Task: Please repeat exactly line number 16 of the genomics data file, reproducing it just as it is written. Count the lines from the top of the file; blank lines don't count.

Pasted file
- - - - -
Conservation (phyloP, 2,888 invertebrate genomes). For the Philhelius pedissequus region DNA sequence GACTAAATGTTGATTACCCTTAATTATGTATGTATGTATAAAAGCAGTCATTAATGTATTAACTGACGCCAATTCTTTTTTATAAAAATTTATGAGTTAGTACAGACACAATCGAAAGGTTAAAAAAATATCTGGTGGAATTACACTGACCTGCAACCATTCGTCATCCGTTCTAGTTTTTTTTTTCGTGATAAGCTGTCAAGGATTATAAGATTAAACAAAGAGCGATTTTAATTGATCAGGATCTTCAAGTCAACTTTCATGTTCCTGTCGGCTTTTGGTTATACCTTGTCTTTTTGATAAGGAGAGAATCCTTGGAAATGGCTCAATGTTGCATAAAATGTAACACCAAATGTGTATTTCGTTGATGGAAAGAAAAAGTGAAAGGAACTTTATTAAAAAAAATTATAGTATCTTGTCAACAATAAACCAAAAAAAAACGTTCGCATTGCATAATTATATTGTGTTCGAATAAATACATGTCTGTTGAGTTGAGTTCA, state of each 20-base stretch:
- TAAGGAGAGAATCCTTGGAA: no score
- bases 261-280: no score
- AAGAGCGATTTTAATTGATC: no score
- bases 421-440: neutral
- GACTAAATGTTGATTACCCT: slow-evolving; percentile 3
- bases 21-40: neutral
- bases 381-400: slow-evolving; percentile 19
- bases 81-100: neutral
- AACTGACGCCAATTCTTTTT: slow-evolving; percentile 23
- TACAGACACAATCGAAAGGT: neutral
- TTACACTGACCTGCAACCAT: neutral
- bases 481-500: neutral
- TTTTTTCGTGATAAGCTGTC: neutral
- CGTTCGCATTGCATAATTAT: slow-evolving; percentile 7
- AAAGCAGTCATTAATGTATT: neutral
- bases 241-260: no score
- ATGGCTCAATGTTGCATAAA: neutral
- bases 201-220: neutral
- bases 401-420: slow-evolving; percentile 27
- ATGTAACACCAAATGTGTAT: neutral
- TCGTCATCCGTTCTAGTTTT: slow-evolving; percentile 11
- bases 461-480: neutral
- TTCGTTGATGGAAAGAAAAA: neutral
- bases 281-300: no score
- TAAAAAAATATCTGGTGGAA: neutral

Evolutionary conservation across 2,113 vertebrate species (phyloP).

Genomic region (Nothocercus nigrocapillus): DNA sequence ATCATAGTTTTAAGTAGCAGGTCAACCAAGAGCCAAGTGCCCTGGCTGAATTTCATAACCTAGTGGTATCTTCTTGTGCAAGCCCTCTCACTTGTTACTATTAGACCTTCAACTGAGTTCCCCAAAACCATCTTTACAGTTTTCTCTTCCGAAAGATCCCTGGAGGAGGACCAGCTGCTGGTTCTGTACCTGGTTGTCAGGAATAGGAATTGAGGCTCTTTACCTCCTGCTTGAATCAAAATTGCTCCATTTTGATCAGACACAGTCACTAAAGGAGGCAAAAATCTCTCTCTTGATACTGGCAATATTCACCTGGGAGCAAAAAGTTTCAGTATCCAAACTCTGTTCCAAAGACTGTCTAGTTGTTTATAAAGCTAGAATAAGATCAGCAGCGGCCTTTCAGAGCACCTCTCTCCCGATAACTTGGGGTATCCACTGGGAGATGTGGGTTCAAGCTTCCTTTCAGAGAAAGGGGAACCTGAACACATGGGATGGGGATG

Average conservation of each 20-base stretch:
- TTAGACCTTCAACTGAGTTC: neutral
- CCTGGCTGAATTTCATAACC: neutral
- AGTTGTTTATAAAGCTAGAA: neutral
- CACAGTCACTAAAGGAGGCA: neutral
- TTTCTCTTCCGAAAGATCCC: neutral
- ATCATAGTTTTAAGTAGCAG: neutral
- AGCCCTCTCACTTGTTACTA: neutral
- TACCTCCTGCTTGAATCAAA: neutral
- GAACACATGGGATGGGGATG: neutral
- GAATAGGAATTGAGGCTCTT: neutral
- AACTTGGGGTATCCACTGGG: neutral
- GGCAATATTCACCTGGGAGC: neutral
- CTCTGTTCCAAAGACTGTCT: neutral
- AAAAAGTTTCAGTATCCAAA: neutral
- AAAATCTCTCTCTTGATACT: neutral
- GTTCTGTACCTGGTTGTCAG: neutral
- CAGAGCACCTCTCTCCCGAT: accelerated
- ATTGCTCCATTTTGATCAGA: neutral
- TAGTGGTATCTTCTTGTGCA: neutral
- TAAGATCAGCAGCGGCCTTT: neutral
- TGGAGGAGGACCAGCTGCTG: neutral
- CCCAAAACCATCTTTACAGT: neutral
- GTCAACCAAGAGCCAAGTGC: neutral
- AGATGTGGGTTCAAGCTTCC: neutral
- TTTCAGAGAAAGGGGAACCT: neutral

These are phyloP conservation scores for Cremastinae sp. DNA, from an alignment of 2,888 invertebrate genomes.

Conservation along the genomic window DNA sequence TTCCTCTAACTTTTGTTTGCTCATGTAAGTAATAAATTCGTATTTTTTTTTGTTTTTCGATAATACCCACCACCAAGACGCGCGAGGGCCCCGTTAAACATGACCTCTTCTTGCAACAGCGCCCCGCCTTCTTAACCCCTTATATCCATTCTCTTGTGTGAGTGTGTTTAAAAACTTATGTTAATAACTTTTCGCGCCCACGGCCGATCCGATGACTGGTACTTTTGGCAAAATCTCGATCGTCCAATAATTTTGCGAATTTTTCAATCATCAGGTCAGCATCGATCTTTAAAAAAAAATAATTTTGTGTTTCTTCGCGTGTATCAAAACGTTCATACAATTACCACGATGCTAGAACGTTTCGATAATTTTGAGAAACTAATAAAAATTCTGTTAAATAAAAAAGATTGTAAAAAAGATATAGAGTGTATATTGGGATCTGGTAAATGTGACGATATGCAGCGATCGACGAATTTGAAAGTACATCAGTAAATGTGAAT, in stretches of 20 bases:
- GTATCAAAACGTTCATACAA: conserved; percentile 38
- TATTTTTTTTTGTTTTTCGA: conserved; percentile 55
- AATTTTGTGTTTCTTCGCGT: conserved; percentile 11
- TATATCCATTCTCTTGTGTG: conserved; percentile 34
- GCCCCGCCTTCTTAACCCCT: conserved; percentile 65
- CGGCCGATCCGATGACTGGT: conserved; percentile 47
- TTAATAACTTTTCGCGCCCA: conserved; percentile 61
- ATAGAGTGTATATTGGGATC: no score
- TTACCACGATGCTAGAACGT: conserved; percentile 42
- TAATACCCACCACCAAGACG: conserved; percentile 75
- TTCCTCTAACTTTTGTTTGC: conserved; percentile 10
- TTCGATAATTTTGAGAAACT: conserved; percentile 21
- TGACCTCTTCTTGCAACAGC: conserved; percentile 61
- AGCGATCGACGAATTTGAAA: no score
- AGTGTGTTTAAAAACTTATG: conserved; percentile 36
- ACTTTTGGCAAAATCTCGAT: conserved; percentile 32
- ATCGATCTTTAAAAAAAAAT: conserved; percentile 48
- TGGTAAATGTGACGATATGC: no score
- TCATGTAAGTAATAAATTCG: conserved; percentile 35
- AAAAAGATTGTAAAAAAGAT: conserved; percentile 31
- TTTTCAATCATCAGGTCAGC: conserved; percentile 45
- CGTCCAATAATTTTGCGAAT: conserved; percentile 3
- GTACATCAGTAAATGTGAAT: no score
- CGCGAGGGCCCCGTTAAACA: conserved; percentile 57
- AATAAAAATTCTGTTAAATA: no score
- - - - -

- AAAGCAGTCATTAATGTATT: neutral